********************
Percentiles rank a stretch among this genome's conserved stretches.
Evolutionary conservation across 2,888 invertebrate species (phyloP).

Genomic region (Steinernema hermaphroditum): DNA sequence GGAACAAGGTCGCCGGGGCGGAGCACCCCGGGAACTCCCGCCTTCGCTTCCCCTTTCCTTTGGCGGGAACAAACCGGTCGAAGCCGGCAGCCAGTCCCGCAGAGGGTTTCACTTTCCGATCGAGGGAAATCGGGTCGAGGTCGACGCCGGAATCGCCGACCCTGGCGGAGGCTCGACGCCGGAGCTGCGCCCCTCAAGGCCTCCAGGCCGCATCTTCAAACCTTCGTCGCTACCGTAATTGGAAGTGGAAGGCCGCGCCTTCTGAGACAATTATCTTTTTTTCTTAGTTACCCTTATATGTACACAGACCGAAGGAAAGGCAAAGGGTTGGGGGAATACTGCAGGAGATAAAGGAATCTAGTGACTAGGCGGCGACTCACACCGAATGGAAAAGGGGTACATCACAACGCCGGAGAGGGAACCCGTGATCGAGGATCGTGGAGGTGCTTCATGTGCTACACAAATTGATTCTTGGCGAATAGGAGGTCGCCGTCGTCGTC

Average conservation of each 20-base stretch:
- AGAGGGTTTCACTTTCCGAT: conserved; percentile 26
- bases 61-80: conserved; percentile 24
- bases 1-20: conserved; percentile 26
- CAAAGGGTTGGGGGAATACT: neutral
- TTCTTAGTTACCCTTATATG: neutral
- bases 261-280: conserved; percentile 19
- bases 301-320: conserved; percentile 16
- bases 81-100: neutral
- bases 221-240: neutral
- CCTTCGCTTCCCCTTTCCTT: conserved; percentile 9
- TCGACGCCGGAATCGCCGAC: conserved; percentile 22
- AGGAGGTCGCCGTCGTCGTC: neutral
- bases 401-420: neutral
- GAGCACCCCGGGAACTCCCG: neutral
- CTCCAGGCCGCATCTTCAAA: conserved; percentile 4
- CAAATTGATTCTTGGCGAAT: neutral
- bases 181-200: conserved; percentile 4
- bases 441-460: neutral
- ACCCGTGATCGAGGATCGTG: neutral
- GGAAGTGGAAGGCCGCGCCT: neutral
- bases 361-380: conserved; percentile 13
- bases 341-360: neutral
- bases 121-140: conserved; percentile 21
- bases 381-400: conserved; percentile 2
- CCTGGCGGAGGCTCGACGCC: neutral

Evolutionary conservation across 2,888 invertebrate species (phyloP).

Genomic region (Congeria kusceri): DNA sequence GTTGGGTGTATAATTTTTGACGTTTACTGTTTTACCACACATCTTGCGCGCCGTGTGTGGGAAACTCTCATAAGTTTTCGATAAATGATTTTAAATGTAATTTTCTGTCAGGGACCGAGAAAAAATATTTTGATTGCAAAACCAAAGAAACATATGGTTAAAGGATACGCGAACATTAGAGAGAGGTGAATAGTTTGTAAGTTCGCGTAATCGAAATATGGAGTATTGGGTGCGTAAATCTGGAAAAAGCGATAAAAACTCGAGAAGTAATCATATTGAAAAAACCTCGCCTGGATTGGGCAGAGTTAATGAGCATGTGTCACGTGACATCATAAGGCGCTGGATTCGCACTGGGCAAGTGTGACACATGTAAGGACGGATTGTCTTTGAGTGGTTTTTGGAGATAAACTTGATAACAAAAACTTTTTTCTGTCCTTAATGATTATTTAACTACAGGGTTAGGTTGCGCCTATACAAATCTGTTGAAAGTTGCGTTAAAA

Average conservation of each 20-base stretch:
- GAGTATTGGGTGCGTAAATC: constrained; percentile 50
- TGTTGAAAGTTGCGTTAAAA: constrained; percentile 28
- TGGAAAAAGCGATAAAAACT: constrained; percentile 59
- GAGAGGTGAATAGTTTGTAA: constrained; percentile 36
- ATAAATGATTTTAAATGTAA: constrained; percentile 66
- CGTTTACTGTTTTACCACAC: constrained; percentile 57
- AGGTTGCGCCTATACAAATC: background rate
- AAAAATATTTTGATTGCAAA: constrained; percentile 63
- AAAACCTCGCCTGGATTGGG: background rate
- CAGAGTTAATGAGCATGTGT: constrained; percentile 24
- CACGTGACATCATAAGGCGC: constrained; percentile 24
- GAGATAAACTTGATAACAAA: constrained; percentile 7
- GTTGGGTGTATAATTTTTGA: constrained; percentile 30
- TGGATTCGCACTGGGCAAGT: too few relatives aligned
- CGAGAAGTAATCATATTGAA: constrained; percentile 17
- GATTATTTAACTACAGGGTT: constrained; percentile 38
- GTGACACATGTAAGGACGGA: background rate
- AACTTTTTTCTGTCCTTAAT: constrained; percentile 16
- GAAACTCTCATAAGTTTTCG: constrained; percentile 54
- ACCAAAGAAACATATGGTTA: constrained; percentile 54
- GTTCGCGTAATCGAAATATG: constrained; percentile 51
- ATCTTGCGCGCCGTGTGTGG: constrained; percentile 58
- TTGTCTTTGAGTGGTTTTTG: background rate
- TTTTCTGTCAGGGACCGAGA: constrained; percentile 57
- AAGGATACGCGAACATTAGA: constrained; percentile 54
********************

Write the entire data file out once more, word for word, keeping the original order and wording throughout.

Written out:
Percentiles rank a stretch among this genome's conserved stretches.
Evolutionary conservation across 2,888 invertebrate species (phyloP).

Genomic region (Steinernema hermaphroditum): DNA sequence GGAACAAGGTCGCCGGGGCGGAGCACCCCGGGAACTCCCGCCTTCGCTTCCCCTTTCCTTTGGCGGGAACAAACCGGTCGAAGCCGGCAGCCAGTCCCGCAGAGGGTTTCACTTTCCGATCGAGGGAAATCGGGTCGAGGTCGACGCCGGAATCGCCGACCCTGGCGGAGGCTCGACGCCGGAGCTGCGCCCCTCAAGGCCTCCAGGCCGCATCTTCAAACCTTCGTCGCTACCGTAATTGGAAGTGGAAGGCCGCGCCTTCTGAGACAATTATCTTTTTTTCTTAGTTACCCTTATATGTACACAGACCGAAGGAAAGGCAAAGGGTTGGGGGAATACTGCAGGAGATAAAGGAATCTAGTGACTAGGCGGCGACTCACACCGAATGGAAAAGGGGTACATCACAACGCCGGAGAGGGAACCCGTGATCGAGGATCGTGGAGGTGCTTCATGTGCTACACAAATTGATTCTTGGCGAATAGGAGGTCGCCGTCGTCGTC

Average conservation of each 20-base stretch:
- AGAGGGTTTCACTTTCCGAT: conserved; percentile 26
- bases 61-80: conserved; percentile 24
- bases 1-20: conserved; percentile 26
- CAAAGGGTTGGGGGAATACT: neutral
- TTCTTAGTTACCCTTATATG: neutral
- bases 261-280: conserved; percentile 19
- bases 301-320: conserved; percentile 16
- bases 81-100: neutral
- bases 221-240: neutral
- CCTTCGCTTCCCCTTTCCTT: conserved; percentile 9
- TCGACGCCGGAATCGCCGAC: conserved; percentile 22
- AGGAGGTCGCCGTCGTCGTC: neutral
- bases 401-420: neutral
- GAGCACCCCGGGAACTCCCG: neutral
- CTCCAGGCCGCATCTTCAAA: conserved; percentile 4
- CAAATTGATTCTTGGCGAAT: neutral
- bases 181-200: conserved; percentile 4
- bases 441-460: neutral
- ACCCGTGATCGAGGATCGTG: neutral
- GGAAGTGGAAGGCCGCGCCT: neutral
- bases 361-380: conserved; percentile 13
- bases 341-360: neutral
- bases 121-140: conserved; percentile 21
- bases 381-400: conserved; percentile 2
- CCTGGCGGAGGCTCGACGCC: neutral

Evolutionary conservation across 2,888 invertebrate species (phyloP).

Genomic region (Congeria kusceri): DNA sequence GTTGGGTGTATAATTTTTGACGTTTACTGTTTTACCACACATCTTGCGCGCCGTGTGTGGGAAACTCTCATAAGTTTTCGATAAATGATTTTAAATGTAATTTTCTGTCAGGGACCGAGAAAAAATATTTTGATTGCAAAACCAAAGAAACATATGGTTAAAGGATACGCGAACATTAGAGAGAGGTGAATAGTTTGTAAGTTCGCGTAATCGAAATATGGAGTATTGGGTGCGTAAATCTGGAAAAAGCGATAAAAACTCGAGAAGTAATCATATTGAAAAAACCTCGCCTGGATTGGGCAGAGTTAATGAGCATGTGTCACGTGACATCATAAGGCGCTGGATTCGCACTGGGCAAGTGTGACACATGTAAGGACGGATTGTCTTTGAGTGGTTTTTGGAGATAAACTTGATAACAAAAACTTTTTTCTGTCCTTAATGATTATTTAACTACAGGGTTAGGTTGCGCCTATACAAATCTGTTGAAAGTTGCGTTAAAA

Average conservation of each 20-base stretch:
- GAGTATTGGGTGCGTAAATC: constrained; percentile 50
- TGTTGAAAGTTGCGTTAAAA: constrained; percentile 28
- TGGAAAAAGCGATAAAAACT: constrained; percentile 59
- GAGAGGTGAATAGTTTGTAA: constrained; percentile 36
- ATAAATGATTTTAAATGTAA: constrained; percentile 66
- CGTTTACTGTTTTACCACAC: constrained; percentile 57
- AGGTTGCGCCTATACAAATC: background rate
- AAAAATATTTTGATTGCAAA: constrained; percentile 63
- AAAACCTCGCCTGGATTGGG: background rate
- CAGAGTTAATGAGCATGTGT: constrained; percentile 24
- CACGTGACATCATAAGGCGC: constrained; percentile 24
- GAGATAAACTTGATAACAAA: constrained; percentile 7
- GTTGGGTGTATAATTTTTGA: constrained; percentile 30
- TGGATTCGCACTGGGCAAGT: too few relatives aligned
- CGAGAAGTAATCATATTGAA: constrained; percentile 17
- GATTATTTAACTACAGGGTT: constrained; percentile 38
- GTGACACATGTAAGGACGGA: background rate
- AACTTTTTTCTGTCCTTAAT: constrained; percentile 16
- GAAACTCTCATAAGTTTTCG: constrained; percentile 54
- ACCAAAGAAACATATGGTTA: constrained; percentile 54
- GTTCGCGTAATCGAAATATG: constrained; percentile 51
- ATCTTGCGCGCCGTGTGTGG: constrained; percentile 58
- TTGTCTTTGAGTGGTTTTTG: background rate
- TTTTCTGTCAGGGACCGAGA: constrained; percentile 57
- AAGGATACGCGAACATTAGA: constrained; percentile 54